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Probabilistic model of the human protein-protein interaction network


A catalog of all human protein-protein interactions would provide scientists with a framework to study protein deregulation in complex diseases such as cancer. Here we demonstrate that a probabilistic analysis integrating model organism interactome data, protein domain data, genome-wide gene expression data and functional annotation data predicts nearly 40,000 protein-protein interactions in humans—a result comparable to those obtained with experimental and computational approaches in model organisms. We validated the accuracy of the predictive model on an independent test set of known interactions and also experimentally confirmed two predicted interactions relevant to human cancer, implicating uncharacterized proteins into definitive pathways. We also applied the human interactome network to cancer genomics data and identified several interaction subnetworks activated in cancer. This integrative analysis provides a comprehensive framework for exploring the human protein interaction network.

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Figure 1: Diverse genomic and proteomic data sources contribute to the predictive modeling of human protein-protein interactions.
Figure 2: Data integration in a semi-naïve Bayes model to predict human protein-protein interactions.
Figure 3: Characterization and performance analysis of the predicted interactome.
Figure 4: Global and focused views of the predicted human interactome.
Figure 5: Experimental confirmation of two predicted interactions implicates uncharacterized proteins into specific pathways.


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We thank R. Varambally for database assistance, D. Gibbs for hardware support, and the Institute of Bioinformatics for making the Human Protein Reference Database available. This work was funded by pilot funds from the Dean's Office, Department of Pathology, Cancer Center Support Grant P30 CA46592, and the Bioinformatics Program. D.R.R. and S.A.T. are fellows of the Medical Scientist Training Program, D.R.R. was funded by the Cancer Biology Training Program and A.M.C. is a Pew Scholar. A.P. is chief scientific advisor to the Institute of Bioinformatics. The terms of this arrangement are being managed by the Johns Hopkins University in accordance with its conflict of interest policies.

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Correspondence to Arul M Chinnaiyan.

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Supplementary information

Supplementary Figure 1

Duplicate representation of Figure 4a, but including gene symbols on zoom. (PDF 4326 kb)

Supplementary Figure 2

Protein-protein interactions among proteins encoded by transcripts that are over-expressed in pancreatic cancer. (PDF 951 kb)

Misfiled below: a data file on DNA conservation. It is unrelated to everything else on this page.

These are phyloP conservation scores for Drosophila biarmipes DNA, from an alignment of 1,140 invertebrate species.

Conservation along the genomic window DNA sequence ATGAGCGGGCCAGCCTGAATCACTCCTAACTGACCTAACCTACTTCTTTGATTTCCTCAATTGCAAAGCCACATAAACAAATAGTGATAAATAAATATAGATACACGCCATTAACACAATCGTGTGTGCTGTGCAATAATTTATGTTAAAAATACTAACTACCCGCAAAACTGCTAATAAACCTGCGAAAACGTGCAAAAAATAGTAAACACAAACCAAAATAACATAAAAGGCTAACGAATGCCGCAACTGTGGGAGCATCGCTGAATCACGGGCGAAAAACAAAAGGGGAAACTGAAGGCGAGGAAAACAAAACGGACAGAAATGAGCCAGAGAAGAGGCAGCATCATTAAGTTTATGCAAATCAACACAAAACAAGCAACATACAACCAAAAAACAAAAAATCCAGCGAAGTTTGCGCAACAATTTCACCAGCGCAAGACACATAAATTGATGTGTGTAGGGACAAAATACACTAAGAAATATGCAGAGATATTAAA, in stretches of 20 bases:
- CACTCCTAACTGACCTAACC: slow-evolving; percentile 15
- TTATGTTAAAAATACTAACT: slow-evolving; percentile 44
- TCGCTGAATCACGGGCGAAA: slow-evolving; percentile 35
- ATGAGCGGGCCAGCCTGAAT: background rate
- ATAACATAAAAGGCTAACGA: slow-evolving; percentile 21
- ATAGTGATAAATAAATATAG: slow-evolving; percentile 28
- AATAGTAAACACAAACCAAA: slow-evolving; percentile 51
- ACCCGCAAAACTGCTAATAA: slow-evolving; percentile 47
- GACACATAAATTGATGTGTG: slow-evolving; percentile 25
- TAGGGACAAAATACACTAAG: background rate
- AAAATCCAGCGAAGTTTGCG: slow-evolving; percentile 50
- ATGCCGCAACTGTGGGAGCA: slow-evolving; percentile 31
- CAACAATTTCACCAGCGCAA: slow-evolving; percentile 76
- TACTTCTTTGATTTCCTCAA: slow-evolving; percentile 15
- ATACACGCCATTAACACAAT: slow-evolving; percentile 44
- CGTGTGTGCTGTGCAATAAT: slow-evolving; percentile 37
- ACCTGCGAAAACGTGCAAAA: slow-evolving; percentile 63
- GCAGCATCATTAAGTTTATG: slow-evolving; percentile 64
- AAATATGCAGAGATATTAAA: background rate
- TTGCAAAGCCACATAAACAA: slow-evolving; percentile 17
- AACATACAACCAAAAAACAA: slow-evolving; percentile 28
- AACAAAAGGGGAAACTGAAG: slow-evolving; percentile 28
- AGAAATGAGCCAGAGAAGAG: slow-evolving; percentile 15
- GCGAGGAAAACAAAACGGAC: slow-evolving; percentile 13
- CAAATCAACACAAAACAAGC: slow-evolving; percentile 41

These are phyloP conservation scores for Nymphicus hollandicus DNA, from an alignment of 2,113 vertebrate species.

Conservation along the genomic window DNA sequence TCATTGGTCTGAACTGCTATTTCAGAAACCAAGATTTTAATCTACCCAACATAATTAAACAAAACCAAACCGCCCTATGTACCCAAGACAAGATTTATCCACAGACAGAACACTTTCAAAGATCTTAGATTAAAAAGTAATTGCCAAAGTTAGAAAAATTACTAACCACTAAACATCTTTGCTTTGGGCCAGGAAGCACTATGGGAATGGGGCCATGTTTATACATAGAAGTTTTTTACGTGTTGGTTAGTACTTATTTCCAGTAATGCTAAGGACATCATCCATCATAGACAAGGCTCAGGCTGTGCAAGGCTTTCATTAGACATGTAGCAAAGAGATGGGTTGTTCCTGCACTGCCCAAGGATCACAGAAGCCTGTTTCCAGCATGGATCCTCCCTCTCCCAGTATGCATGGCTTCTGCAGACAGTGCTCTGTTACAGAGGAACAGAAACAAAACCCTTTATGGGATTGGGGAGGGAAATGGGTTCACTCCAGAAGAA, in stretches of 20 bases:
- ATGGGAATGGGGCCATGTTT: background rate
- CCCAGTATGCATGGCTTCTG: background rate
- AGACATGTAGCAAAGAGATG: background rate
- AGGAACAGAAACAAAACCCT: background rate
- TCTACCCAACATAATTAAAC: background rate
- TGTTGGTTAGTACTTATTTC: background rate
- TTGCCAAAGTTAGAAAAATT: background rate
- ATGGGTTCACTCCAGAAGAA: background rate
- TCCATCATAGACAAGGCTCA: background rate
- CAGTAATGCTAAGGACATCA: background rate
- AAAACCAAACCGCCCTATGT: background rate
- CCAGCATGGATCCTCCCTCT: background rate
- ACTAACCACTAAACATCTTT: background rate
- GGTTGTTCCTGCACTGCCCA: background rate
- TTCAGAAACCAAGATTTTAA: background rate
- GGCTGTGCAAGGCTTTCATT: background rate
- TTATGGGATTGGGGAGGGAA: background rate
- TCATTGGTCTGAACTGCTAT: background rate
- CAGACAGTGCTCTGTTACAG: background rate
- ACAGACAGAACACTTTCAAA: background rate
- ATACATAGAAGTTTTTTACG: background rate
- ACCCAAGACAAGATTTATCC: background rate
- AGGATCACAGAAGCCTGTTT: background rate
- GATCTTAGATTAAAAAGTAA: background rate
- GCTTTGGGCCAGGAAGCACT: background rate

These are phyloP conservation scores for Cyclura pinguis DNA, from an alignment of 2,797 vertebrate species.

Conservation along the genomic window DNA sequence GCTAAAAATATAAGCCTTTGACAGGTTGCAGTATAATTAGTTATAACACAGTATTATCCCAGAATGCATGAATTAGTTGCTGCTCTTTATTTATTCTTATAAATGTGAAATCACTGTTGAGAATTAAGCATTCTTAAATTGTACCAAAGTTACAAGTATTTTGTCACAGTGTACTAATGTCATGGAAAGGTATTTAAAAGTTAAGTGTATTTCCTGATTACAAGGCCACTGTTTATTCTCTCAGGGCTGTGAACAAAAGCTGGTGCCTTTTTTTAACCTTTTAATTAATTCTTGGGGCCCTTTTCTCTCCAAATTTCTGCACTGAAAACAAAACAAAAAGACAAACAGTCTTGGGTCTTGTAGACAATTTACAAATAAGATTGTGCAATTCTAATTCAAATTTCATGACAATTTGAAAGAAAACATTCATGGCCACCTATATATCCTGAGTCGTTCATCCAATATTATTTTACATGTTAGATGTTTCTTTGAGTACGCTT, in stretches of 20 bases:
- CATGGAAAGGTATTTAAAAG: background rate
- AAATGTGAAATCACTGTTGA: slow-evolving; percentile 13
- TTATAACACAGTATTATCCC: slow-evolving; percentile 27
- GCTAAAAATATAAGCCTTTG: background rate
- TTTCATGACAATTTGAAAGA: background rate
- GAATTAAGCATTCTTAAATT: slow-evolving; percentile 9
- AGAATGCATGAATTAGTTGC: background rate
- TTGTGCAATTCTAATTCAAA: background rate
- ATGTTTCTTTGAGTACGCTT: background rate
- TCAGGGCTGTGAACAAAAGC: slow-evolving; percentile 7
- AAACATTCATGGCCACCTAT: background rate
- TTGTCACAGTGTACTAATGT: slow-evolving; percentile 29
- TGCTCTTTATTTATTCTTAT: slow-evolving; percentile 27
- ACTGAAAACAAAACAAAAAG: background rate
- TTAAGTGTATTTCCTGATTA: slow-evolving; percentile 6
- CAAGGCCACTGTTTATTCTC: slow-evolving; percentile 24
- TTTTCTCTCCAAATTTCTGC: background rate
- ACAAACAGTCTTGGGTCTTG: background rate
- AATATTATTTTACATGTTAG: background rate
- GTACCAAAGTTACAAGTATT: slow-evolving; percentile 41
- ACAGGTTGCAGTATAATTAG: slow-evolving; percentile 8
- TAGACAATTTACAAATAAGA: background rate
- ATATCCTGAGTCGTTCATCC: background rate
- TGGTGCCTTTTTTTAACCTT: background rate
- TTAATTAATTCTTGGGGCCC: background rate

Supplementary Figure 3

Interactions among proteins encoded by transcripts that are overexpressed in multiple myeloma. (PDF 3044 kb)

Supplementary Figure 4

Interactions among proteins encoded by transcripts that are overexpressed in clear cell renal cell carcinoma (RCC). (PDF 1346 kb)

Supplementary Table 1

Predicting human protein-protein interactions from model organism interactions. (PDF 13 kb)

Supplementary Table 2

Predicting human protein-protein interactions from gene co-expression. (PDF 14 kb)

Supplementary Table 3

Predicting human protein-protein interactions from gene co-expression. (PDF 13 kb)

Supplementary Table 4

Predicting human protein-protein interactions from shared biological function as defined by Gene Ontology Biological Process annotations. (PDF 10 kb)

Supplementary Table 5

Predicting human protein-protein interactions from domain pair enrichment as defined by Interpro protein domains and families and known interactions from the GSP. (PDF 10 kb)

Supplementary Table 6

Predicting human protein-protein interactions from both shared biological function and domain pair enrichment. (TXT 59 kb)

Supplementary Table 7

Model performance and validation. (PDF 453 kb)

Supplementary Table 8

Model performance and validation treating functional annotation and domain enrichment as conditionally independent. (PDF 285 kb)

Supplementary Table 9

Primer sequences for cloning. (TXT 1056 kb)

Supplementary Table 10

Model performance and validation. (PDF 351 kb)

Supplementary Table 11

Primer sequences for cloning. (PDF 214 kb)

Supplementary Methods

(PDF 45 kb)

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Rhodes, D., Tomlins, S., Varambally, S. et al. Probabilistic model of the human protein-protein interaction network. Nat Biotechnol 23, 951–959 (2005).

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